sweating an onion

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Tonight is all about the chutneys. Actually that's not exactly true, but it IS the first line that came to me when I decided to sit down and write while simultaneously sweating an onion on the stove. Ok, so it started out about chutneys, which I had to Wikipedia for the most basic understanding, before I went off in search of a decent chutney to accompany the potato and pea samosas that I conquered  the last time i went on one of these nervous energy late night cooking sprees.

Mostly, it is a way to stop thinking of all the things I spend most of the day thinking about … the overwhelming, the sad and scary, the things I can't do anything about late at night … if I am worrying about measurements and sauté pans and spice mixes (i have used more garam masala in the last month than i did in all the years which proceeded it.) somehow everything else manages to fall away for a little while.

I was looking for a spicy chutney recipe tonight, something that would compliment the mildness of the samosas that I wanted to make for my nephew's wife tomorrow. But with what was stocked in our cupboards, I could only make a tomato/onion one (turned out way too italian-ish for these purposes) and the same basic minty raita i always make. At that point, i decided to up the heat in the potato/pea mash, hopefully making the samosas worthy of a nice cooling minty/cucumber dip.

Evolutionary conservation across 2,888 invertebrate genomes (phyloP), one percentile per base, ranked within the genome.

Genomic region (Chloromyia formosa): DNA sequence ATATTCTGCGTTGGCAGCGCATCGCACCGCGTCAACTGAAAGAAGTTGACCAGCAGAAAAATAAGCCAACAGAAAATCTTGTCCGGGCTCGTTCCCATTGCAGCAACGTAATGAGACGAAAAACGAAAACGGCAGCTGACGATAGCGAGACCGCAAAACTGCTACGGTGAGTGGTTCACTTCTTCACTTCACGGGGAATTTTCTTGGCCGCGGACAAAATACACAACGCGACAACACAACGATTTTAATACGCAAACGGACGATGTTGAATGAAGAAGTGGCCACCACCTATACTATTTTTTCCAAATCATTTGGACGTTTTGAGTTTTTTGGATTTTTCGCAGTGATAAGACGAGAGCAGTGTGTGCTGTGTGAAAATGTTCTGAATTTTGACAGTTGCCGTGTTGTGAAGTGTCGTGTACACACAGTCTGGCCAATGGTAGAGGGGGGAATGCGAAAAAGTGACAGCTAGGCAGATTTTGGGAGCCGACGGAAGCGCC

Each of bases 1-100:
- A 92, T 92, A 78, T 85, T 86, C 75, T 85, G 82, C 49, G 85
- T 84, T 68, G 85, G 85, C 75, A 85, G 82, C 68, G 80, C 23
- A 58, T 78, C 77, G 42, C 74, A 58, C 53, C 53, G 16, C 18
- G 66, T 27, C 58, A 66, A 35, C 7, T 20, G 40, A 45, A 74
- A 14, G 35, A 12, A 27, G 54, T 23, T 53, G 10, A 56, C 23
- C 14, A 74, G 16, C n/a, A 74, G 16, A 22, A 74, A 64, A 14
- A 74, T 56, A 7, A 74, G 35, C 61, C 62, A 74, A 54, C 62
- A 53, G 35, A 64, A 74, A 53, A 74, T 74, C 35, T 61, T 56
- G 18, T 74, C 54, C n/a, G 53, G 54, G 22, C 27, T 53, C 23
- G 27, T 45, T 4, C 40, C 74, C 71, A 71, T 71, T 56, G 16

Two hours of this kitchen putter and the sink is full of dirty utensils, the counter cluttered with spice jars, and the last of the nights creations ready to be snapped up with Tupperware lids and relegated to the refrigerator for the night. My hands are sore and protesting the evening's labor. My feet remind me that they would someday like some fancy slippers with arch support. My whole self feels old and tired and achy.  But once again, I have outwitted, sidetracked and subverted worry, sadness, fear and grief until such time that I can fall exhausted into bed and a half-decent sleep.

Some days, that (and a tasty Indian appetizer with a halfway-decent dipping sauce) is the most one can hope for.

Update: As it turns out, the perfect accompaniment for the samosa cups (which is how i served up the taster version of the spiced potato/pea filling on the night in question) was a dollop (yeah, i said dollop, what'cha gonna do about it?) of plain Greek Yogurt. Who knew?

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